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I am absolutely brand new at programming and im not sure how to explain what im doing here.

The whole purpose of this piece is to enter values and then print them out in the same order. Now I wanna quit from entering values when pressing 'q' and so I have to scanf for chars but when I assign them back to the int array the values are not the same.

Hope that makes any sense to you but in any case heres my code:

#include <stdio.h>
#include <stdlib.h>
#define SIZE  5000
define flush fflush(stdin)

main() {
    int input[SIZE] = {0},i = 0;
    int counter = 0;
    char inputs, quit;

     do {
        system("cls");
        printf("Input number ('q' to quit and display numbers entered): ");

        flush;
        scanf("%c",&inputs);
        flush;

        if (inputs == 'q')
            quit = 'q';
        else {
            input[i] = inputs;
            counter++;
            i++;
        }
    } while (i < SIZE && quit != 'q');

    for(i = 0; i < counter; i++){
        printf("%i.%i\n", i + 1, input[i]);
    }

    system("pause");
}

Ive been trying to do this on my own btw and also researched some information online regarding chars but couldnt find anything that would help me. Thanks a lot in advance.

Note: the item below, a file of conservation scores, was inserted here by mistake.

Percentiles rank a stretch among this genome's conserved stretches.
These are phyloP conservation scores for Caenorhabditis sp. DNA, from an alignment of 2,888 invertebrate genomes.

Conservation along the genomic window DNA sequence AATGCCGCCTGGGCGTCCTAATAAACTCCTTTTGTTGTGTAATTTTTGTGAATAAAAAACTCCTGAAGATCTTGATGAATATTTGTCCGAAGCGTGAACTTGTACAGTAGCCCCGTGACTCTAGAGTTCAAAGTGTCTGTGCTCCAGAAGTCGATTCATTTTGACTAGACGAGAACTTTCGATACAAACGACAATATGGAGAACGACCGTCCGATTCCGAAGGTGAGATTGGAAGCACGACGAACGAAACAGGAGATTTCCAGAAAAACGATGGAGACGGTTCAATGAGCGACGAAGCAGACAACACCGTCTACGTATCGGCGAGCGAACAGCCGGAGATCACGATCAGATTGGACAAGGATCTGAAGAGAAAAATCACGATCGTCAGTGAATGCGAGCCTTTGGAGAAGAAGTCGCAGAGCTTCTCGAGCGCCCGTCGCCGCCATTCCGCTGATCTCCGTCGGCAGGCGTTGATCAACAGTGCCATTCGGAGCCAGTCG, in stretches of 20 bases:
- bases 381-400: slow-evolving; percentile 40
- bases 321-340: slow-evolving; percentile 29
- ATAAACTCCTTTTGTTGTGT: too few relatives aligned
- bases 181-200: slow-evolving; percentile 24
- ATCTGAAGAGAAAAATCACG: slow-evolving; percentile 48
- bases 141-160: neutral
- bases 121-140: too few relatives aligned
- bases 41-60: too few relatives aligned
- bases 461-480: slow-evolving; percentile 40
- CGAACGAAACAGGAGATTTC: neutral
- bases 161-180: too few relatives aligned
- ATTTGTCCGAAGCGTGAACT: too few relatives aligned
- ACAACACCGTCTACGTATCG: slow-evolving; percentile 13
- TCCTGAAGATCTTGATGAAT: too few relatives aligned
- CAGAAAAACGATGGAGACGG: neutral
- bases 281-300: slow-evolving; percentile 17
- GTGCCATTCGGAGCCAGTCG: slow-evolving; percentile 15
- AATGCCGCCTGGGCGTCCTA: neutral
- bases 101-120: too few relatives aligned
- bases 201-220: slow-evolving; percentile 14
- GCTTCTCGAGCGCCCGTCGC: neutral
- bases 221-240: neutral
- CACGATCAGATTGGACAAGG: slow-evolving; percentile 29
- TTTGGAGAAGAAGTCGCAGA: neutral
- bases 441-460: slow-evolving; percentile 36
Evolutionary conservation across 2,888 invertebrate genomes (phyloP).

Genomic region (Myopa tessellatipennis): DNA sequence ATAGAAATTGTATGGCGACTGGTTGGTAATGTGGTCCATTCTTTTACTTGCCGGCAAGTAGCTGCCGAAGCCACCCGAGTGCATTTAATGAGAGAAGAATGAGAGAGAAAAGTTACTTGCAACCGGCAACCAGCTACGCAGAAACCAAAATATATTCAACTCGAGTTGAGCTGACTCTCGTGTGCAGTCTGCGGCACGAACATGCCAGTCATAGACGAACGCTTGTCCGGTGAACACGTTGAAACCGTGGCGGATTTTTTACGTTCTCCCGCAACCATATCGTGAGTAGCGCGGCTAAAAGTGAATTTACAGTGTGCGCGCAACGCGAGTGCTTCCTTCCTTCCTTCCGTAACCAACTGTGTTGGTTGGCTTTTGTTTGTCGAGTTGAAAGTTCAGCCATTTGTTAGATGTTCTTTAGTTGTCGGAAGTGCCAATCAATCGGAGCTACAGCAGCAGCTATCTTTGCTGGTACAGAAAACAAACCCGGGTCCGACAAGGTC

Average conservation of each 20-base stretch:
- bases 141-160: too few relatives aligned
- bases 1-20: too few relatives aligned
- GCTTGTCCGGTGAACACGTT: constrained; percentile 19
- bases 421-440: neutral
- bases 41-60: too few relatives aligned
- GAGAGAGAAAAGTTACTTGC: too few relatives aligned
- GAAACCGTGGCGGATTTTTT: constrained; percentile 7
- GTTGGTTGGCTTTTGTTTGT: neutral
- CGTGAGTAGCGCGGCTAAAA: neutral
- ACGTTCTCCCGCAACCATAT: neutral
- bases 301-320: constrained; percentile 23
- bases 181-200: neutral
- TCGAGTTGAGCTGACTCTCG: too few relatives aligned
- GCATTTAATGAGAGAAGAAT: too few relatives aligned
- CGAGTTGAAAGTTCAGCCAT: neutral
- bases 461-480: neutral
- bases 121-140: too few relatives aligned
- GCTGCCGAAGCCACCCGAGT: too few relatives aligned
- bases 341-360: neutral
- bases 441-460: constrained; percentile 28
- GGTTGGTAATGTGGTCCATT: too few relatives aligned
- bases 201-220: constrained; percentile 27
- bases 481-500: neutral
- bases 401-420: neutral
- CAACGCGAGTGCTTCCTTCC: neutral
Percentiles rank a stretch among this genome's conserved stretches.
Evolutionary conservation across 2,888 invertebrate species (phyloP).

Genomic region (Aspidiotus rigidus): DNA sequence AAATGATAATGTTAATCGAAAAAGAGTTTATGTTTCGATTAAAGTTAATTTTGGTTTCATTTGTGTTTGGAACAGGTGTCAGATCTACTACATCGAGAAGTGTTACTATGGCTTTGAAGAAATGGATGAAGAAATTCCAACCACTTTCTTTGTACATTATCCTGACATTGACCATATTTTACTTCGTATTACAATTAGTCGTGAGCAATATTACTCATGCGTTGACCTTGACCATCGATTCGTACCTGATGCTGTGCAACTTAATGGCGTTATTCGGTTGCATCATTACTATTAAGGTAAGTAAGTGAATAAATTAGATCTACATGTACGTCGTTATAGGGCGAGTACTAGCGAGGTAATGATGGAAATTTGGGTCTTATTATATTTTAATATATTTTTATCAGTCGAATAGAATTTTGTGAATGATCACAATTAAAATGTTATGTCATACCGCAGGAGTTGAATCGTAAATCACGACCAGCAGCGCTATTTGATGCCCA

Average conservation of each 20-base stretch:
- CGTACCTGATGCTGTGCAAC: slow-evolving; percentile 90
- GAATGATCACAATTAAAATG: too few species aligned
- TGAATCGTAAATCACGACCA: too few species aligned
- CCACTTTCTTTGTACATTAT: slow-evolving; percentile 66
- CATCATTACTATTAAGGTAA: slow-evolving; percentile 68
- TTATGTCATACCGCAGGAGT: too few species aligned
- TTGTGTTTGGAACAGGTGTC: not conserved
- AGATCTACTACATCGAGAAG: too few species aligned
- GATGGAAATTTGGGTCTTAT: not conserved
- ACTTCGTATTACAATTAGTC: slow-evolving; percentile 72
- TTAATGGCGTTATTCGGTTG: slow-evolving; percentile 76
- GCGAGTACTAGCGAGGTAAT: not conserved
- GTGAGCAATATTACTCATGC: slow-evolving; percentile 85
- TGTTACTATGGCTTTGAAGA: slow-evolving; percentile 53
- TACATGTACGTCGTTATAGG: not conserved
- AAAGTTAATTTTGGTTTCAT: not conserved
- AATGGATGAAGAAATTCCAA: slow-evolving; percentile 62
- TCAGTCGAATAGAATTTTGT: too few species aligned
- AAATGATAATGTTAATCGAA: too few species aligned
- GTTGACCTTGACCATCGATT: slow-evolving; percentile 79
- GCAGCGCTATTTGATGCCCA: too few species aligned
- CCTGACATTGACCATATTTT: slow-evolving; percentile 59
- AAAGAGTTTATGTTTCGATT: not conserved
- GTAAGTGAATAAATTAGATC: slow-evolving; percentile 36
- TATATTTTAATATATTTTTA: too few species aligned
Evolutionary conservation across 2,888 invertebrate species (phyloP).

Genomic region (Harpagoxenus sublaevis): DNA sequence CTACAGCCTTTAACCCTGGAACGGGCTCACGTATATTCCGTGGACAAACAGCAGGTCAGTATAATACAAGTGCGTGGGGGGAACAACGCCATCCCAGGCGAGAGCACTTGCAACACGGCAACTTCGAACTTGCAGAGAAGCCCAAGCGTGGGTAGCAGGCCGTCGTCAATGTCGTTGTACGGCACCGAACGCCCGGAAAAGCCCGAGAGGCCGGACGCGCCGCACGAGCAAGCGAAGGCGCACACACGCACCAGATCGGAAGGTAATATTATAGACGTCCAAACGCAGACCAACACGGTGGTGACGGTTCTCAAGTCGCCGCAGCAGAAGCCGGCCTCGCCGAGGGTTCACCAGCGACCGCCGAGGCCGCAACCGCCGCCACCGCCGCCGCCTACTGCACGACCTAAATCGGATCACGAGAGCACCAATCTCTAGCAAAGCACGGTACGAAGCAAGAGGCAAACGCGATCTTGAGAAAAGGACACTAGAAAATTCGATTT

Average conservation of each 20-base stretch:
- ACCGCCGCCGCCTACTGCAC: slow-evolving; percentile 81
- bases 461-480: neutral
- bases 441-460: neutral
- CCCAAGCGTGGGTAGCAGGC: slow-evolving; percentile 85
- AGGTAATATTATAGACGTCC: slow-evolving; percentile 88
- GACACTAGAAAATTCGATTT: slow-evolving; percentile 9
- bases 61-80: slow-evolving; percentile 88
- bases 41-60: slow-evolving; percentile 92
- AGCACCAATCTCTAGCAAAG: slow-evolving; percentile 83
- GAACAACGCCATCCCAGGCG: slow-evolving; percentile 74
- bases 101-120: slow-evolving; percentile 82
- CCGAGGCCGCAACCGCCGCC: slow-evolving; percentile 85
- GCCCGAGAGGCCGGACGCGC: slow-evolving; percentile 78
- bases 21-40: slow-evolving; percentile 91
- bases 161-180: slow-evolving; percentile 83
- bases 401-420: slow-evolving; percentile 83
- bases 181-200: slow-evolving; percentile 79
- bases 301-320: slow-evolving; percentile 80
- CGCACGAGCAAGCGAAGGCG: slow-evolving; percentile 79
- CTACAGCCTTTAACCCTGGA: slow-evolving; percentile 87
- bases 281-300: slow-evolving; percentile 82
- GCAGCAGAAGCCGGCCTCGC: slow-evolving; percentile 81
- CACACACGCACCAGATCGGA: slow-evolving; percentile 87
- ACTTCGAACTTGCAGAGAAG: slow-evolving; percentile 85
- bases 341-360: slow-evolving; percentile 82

share|improve this question
1  
Simple: what you're doing is UB. –  user529758 Oct 27 '12 at 22:21
4  
fflush(stdin) has undefined behavior. Don't do it. –  Keith Thompson Oct 27 '12 at 22:22
    
Storing a char in an int array doesn't convert that character from its ASCII encoding to the decimal result you're hoping. ie. '1' is represented in decimal as 49, and that's the value actually being stored in memory. You should instead use the %d specifier, which will do this conversion for you. It'll also allow numbers longer than a digit to be read in. You can limit the length of that number with a width specifier if that's necessary. –  AusCBloke Oct 27 '12 at 22:32
    

3 Answers 3

up vote 3 down vote accepted

You should nor be getting integer through %c neither assign char values to integers variables when that is not the intention, rather you should approach something like this

i = 0;
do {
  printf("Enter a number: ");
  scanf("%d", &input[i]);
  i++; counter++;
  printf("Do you want to continue? (y/n) : ");
  scanf("%c", &inputs);